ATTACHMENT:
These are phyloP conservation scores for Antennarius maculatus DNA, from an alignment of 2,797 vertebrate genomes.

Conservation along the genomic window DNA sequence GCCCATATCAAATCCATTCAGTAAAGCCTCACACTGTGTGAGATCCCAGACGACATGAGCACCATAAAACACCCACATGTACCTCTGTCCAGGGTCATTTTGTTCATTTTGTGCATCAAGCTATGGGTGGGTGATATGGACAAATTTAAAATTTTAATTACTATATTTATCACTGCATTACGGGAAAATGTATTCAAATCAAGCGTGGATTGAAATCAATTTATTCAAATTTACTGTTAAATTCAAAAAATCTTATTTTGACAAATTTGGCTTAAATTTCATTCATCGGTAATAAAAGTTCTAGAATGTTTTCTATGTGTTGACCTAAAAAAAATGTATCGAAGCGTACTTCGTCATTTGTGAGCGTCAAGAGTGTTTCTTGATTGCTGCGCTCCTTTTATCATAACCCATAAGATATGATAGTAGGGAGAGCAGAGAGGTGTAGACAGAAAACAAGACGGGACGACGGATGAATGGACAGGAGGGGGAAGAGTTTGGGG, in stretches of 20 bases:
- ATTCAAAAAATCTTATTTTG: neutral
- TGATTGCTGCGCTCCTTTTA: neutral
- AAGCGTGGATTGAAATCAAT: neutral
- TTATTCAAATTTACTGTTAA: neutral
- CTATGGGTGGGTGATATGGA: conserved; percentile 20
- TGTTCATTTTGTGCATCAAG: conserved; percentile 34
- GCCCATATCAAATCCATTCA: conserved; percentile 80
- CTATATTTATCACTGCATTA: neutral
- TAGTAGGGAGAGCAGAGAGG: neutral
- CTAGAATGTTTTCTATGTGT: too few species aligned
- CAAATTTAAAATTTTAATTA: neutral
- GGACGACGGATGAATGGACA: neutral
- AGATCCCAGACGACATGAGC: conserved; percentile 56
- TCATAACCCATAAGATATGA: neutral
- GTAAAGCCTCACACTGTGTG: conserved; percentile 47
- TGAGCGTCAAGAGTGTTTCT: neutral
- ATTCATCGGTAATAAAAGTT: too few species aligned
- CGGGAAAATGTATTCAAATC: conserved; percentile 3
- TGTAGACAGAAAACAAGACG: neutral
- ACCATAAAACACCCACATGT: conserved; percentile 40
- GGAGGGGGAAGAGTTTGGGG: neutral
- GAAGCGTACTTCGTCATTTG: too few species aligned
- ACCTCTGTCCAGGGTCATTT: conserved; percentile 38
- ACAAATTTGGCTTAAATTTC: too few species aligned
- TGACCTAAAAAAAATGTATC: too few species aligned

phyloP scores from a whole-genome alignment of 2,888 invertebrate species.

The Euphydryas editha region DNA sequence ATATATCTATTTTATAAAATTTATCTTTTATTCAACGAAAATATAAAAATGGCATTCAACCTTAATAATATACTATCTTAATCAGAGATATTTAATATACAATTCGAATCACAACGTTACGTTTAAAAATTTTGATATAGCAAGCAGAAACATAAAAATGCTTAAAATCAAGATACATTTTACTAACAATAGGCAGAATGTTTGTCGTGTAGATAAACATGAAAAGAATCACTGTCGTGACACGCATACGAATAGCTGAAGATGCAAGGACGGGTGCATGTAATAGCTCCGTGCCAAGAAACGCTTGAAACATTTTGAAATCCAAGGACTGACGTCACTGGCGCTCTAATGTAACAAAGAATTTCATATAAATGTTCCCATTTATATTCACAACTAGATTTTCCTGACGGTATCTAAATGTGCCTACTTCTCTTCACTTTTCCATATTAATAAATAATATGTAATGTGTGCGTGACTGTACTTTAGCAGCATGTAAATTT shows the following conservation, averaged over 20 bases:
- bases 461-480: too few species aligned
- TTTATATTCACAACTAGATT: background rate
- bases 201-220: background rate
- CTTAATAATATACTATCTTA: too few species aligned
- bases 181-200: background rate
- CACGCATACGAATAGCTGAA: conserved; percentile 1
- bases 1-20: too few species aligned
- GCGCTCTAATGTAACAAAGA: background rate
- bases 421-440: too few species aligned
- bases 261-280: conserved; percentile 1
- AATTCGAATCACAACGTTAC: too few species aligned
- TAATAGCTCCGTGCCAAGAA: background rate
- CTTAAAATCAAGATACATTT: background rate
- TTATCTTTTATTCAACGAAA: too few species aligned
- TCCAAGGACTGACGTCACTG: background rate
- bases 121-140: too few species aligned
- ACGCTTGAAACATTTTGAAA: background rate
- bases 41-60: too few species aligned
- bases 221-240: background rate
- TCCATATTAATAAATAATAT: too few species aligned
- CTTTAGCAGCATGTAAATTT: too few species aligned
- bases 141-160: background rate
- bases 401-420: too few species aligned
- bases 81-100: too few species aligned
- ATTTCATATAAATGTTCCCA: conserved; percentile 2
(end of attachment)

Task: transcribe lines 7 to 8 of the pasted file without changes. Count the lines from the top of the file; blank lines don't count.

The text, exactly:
- CTATGGGTGGGTGATATGGA: conserved; percentile 20
- TGTTCATTTTGTGCATCAAG: conserved; percentile 34